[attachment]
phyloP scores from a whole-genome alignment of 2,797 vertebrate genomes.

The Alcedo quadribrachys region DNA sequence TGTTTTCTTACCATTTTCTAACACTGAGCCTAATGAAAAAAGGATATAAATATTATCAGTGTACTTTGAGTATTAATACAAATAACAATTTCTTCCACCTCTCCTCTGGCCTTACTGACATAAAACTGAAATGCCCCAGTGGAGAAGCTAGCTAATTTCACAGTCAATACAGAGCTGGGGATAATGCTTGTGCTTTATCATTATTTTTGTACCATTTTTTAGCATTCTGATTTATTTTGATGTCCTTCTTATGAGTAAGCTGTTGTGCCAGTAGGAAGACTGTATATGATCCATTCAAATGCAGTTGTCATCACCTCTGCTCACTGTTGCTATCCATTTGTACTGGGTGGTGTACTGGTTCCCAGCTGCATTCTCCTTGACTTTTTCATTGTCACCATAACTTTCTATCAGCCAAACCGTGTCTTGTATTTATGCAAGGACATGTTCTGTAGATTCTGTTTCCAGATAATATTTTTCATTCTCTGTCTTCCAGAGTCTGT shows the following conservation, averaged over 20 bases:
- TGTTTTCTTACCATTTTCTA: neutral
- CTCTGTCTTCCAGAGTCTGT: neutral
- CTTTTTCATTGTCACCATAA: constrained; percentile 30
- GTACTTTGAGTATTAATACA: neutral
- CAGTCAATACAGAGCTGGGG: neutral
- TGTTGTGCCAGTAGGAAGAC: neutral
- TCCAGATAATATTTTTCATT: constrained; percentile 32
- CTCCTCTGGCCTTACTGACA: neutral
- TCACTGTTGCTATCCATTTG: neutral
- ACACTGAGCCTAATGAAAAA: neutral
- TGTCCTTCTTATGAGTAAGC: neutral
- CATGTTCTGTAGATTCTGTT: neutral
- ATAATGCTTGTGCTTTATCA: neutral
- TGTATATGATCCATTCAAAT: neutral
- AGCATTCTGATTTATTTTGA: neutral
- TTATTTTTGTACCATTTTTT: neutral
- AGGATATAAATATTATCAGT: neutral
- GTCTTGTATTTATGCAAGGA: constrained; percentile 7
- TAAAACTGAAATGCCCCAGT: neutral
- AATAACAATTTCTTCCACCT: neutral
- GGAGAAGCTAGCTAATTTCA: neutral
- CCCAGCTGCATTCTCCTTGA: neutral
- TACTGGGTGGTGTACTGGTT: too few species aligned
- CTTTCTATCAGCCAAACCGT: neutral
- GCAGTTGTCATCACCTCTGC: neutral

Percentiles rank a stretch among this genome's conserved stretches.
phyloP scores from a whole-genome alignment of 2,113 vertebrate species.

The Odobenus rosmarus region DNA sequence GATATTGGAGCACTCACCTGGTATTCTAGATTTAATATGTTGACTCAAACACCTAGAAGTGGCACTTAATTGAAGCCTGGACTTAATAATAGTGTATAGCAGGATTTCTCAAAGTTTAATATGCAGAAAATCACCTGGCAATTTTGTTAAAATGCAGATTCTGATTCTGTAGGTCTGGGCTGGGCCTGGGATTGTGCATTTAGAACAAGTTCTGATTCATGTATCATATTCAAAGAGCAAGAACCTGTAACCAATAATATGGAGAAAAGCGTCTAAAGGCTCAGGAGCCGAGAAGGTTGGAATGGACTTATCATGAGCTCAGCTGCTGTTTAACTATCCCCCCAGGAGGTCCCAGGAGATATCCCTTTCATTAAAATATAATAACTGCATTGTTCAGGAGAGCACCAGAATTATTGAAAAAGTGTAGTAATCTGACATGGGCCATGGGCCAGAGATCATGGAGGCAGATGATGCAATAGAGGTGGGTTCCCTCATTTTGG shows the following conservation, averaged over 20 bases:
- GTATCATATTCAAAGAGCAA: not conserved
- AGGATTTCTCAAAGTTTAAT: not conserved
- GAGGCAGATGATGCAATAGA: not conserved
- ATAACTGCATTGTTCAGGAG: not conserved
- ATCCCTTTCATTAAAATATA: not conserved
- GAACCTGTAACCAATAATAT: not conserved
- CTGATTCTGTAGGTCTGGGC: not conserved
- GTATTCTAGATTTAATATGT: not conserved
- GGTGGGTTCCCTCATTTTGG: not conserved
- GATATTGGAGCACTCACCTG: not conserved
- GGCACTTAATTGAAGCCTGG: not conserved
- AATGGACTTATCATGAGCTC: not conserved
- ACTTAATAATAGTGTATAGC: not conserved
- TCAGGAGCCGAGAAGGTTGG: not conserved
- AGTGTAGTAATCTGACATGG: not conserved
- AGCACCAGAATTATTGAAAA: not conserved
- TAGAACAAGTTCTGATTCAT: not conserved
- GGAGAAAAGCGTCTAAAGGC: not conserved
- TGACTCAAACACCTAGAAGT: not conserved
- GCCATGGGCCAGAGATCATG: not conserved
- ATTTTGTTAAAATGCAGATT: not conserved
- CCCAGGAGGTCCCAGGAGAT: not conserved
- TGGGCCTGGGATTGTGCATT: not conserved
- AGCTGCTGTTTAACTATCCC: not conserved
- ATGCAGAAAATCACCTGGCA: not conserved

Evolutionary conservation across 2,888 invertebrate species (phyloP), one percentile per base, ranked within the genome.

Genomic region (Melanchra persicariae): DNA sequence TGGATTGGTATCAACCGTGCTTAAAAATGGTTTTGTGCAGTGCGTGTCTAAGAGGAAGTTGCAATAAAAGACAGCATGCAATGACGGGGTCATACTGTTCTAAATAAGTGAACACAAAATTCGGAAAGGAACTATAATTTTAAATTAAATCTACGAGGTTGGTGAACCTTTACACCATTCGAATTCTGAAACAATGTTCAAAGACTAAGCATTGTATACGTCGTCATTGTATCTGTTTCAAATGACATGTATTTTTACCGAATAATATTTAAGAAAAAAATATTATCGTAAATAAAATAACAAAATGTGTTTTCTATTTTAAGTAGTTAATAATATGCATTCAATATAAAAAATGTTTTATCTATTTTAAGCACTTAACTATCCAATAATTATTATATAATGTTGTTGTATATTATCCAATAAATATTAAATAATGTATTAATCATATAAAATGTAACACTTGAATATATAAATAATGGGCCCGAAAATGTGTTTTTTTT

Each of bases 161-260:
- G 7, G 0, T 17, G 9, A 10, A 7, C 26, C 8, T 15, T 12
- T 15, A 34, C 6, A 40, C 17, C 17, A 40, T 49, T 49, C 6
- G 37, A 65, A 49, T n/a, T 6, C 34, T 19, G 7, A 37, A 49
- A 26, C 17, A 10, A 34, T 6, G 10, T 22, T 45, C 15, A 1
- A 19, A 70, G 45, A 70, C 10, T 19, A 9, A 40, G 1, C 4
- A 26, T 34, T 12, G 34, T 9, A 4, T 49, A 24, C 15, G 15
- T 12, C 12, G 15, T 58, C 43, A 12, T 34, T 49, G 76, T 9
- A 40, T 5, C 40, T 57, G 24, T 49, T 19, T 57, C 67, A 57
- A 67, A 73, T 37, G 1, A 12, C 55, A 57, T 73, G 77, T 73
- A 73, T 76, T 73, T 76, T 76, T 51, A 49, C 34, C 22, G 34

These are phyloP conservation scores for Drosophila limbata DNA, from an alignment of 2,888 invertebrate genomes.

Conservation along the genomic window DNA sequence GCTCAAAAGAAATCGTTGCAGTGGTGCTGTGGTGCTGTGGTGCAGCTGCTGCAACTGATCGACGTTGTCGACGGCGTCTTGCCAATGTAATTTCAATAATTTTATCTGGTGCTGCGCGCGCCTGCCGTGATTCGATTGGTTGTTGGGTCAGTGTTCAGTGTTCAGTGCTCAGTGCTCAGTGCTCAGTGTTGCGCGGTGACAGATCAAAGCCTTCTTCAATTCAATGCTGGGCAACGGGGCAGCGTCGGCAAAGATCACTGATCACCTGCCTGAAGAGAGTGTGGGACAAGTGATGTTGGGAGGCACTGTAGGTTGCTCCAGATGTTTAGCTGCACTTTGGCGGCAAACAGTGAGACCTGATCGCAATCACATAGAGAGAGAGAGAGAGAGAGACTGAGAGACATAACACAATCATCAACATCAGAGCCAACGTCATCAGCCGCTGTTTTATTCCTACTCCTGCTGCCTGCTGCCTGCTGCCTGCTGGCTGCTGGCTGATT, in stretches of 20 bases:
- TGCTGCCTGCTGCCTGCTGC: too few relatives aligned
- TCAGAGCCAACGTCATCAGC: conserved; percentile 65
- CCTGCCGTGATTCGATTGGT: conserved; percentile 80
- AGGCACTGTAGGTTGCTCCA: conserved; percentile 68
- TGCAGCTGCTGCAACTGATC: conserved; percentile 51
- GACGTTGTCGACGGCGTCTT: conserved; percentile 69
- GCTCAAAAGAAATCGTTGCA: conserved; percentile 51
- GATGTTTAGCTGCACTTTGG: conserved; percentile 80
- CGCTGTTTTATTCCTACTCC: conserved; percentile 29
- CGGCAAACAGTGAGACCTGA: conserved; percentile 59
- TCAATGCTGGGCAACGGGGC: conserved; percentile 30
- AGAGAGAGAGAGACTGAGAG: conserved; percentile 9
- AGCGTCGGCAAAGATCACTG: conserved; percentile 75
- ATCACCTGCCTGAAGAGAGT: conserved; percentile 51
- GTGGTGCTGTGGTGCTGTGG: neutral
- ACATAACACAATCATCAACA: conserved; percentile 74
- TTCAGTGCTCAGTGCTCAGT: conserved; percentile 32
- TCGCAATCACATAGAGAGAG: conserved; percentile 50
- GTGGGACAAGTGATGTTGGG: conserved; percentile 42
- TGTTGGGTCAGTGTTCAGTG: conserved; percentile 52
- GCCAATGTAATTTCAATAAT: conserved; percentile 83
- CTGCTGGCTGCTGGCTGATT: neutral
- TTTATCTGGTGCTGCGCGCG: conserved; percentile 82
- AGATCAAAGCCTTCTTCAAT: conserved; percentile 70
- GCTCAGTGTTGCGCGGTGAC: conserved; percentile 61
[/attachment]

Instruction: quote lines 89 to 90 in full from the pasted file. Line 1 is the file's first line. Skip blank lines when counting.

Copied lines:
- GTGGGACAAGTGATGTTGGG: conserved; percentile 42
- TGTTGGGTCAGTGTTCAGTG: conserved; percentile 52